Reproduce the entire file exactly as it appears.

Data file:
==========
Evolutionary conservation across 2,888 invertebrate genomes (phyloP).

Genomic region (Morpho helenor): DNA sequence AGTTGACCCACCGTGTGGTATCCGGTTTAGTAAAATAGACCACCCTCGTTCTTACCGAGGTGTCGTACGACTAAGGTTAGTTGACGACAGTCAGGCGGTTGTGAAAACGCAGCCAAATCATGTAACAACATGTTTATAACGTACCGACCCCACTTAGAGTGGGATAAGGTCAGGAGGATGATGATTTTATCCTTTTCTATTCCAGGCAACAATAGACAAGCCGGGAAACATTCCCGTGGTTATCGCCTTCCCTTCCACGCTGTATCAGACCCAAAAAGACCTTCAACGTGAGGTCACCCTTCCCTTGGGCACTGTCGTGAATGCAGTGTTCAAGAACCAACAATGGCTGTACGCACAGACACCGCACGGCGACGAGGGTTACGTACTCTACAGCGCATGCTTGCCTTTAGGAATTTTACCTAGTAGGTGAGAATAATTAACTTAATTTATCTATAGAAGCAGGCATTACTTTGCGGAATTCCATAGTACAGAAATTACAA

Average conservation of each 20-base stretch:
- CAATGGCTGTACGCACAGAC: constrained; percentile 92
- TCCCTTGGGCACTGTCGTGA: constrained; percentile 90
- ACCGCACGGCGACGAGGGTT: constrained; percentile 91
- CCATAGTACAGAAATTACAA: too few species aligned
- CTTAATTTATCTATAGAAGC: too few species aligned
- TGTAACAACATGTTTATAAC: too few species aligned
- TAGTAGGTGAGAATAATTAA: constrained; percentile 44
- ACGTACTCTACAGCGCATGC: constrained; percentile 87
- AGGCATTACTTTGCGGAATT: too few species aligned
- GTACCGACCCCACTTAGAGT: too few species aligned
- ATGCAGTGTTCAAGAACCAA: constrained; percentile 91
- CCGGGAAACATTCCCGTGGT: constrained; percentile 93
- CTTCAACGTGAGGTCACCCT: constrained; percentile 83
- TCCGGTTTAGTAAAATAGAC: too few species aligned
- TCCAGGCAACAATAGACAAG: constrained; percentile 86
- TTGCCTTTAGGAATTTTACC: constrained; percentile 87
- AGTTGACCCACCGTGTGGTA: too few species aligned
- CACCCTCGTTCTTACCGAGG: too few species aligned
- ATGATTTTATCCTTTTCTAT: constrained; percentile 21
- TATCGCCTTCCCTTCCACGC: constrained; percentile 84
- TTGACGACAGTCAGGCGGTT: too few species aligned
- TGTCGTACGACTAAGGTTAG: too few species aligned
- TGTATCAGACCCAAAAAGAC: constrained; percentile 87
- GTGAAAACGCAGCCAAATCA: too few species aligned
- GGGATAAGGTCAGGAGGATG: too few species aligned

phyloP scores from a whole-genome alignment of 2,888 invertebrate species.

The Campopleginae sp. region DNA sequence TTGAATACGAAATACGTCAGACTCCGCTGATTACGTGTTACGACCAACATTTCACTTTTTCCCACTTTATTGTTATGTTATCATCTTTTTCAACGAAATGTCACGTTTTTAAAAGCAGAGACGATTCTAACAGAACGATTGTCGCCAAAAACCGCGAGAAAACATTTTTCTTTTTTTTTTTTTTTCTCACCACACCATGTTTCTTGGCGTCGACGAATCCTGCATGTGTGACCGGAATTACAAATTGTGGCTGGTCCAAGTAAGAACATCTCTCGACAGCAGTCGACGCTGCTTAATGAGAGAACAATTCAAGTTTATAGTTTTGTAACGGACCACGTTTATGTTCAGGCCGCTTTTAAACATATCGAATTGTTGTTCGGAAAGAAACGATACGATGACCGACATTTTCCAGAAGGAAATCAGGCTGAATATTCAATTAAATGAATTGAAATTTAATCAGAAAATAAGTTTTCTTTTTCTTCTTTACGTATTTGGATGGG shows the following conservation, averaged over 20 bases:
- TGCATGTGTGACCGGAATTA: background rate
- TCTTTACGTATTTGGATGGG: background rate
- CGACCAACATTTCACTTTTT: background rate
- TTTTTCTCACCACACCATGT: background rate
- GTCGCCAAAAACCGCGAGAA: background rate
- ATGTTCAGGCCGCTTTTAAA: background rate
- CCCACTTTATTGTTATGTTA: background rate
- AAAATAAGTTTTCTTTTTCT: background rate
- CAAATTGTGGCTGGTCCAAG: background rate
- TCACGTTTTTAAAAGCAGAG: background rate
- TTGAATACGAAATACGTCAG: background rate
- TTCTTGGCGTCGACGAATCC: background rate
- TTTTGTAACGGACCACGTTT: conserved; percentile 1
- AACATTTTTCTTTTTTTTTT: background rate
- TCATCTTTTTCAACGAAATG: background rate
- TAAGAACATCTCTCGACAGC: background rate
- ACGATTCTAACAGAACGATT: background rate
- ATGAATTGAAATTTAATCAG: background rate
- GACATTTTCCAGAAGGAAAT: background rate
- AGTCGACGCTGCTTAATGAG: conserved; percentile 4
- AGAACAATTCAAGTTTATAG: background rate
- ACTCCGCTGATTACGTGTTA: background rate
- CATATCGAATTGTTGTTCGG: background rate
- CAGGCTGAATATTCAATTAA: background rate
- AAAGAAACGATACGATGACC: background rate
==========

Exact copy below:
Evolutionary conservation across 2,888 invertebrate genomes (phyloP).

Genomic region (Morpho helenor): DNA sequence AGTTGACCCACCGTGTGGTATCCGGTTTAGTAAAATAGACCACCCTCGTTCTTACCGAGGTGTCGTACGACTAAGGTTAGTTGACGACAGTCAGGCGGTTGTGAAAACGCAGCCAAATCATGTAACAACATGTTTATAACGTACCGACCCCACTTAGAGTGGGATAAGGTCAGGAGGATGATGATTTTATCCTTTTCTATTCCAGGCAACAATAGACAAGCCGGGAAACATTCCCGTGGTTATCGCCTTCCCTTCCACGCTGTATCAGACCCAAAAAGACCTTCAACGTGAGGTCACCCTTCCCTTGGGCACTGTCGTGAATGCAGTGTTCAAGAACCAACAATGGCTGTACGCACAGACACCGCACGGCGACGAGGGTTACGTACTCTACAGCGCATGCTTGCCTTTAGGAATTTTACCTAGTAGGTGAGAATAATTAACTTAATTTATCTATAGAAGCAGGCATTACTTTGCGGAATTCCATAGTACAGAAATTACAA

Average conservation of each 20-base stretch:
- CAATGGCTGTACGCACAGAC: constrained; percentile 92
- TCCCTTGGGCACTGTCGTGA: constrained; percentile 90
- ACCGCACGGCGACGAGGGTT: constrained; percentile 91
- CCATAGTACAGAAATTACAA: too few species aligned
- CTTAATTTATCTATAGAAGC: too few species aligned
- TGTAACAACATGTTTATAAC: too few species aligned
- TAGTAGGTGAGAATAATTAA: constrained; percentile 44
- ACGTACTCTACAGCGCATGC: constrained; percentile 87
- AGGCATTACTTTGCGGAATT: too few species aligned
- GTACCGACCCCACTTAGAGT: too few species aligned
- ATGCAGTGTTCAAGAACCAA: constrained; percentile 91
- CCGGGAAACATTCCCGTGGT: constrained; percentile 93
- CTTCAACGTGAGGTCACCCT: constrained; percentile 83
- TCCGGTTTAGTAAAATAGAC: too few species aligned
- TCCAGGCAACAATAGACAAG: constrained; percentile 86
- TTGCCTTTAGGAATTTTACC: constrained; percentile 87
- AGTTGACCCACCGTGTGGTA: too few species aligned
- CACCCTCGTTCTTACCGAGG: too few species aligned
- ATGATTTTATCCTTTTCTAT: constrained; percentile 21
- TATCGCCTTCCCTTCCACGC: constrained; percentile 84
- TTGACGACAGTCAGGCGGTT: too few species aligned
- TGTCGTACGACTAAGGTTAG: too few species aligned
- TGTATCAGACCCAAAAAGAC: constrained; percentile 87
- GTGAAAACGCAGCCAAATCA: too few species aligned
- GGGATAAGGTCAGGAGGATG: too few species aligned

phyloP scores from a whole-genome alignment of 2,888 invertebrate species.

The Campopleginae sp. region DNA sequence TTGAATACGAAATACGTCAGACTCCGCTGATTACGTGTTACGACCAACATTTCACTTTTTCCCACTTTATTGTTATGTTATCATCTTTTTCAACGAAATGTCACGTTTTTAAAAGCAGAGACGATTCTAACAGAACGATTGTCGCCAAAAACCGCGAGAAAACATTTTTCTTTTTTTTTTTTTTTCTCACCACACCATGTTTCTTGGCGTCGACGAATCCTGCATGTGTGACCGGAATTACAAATTGTGGCTGGTCCAAGTAAGAACATCTCTCGACAGCAGTCGACGCTGCTTAATGAGAGAACAATTCAAGTTTATAGTTTTGTAACGGACCACGTTTATGTTCAGGCCGCTTTTAAACATATCGAATTGTTGTTCGGAAAGAAACGATACGATGACCGACATTTTCCAGAAGGAAATCAGGCTGAATATTCAATTAAATGAATTGAAATTTAATCAGAAAATAAGTTTTCTTTTTCTTCTTTACGTATTTGGATGGG shows the following conservation, averaged over 20 bases:
- TGCATGTGTGACCGGAATTA: background rate
- TCTTTACGTATTTGGATGGG: background rate
- CGACCAACATTTCACTTTTT: background rate
- TTTTTCTCACCACACCATGT: background rate
- GTCGCCAAAAACCGCGAGAA: background rate
- ATGTTCAGGCCGCTTTTAAA: background rate
- CCCACTTTATTGTTATGTTA: background rate
- AAAATAAGTTTTCTTTTTCT: background rate
- CAAATTGTGGCTGGTCCAAG: background rate
- TCACGTTTTTAAAAGCAGAG: background rate
- TTGAATACGAAATACGTCAG: background rate
- TTCTTGGCGTCGACGAATCC: background rate
- TTTTGTAACGGACCACGTTT: conserved; percentile 1
- AACATTTTTCTTTTTTTTTT: background rate
- TCATCTTTTTCAACGAAATG: background rate
- TAAGAACATCTCTCGACAGC: background rate
- ACGATTCTAACAGAACGATT: background rate
- ATGAATTGAAATTTAATCAG: background rate
- GACATTTTCCAGAAGGAAAT: background rate
- AGTCGACGCTGCTTAATGAG: conserved; percentile 4
- AGAACAATTCAAGTTTATAG: background rate
- ACTCCGCTGATTACGTGTTA: background rate
- CATATCGAATTGTTGTTCGG: background rate
- CAGGCTGAATATTCAATTAA: background rate
- AAAGAAACGATACGATGACC: background rate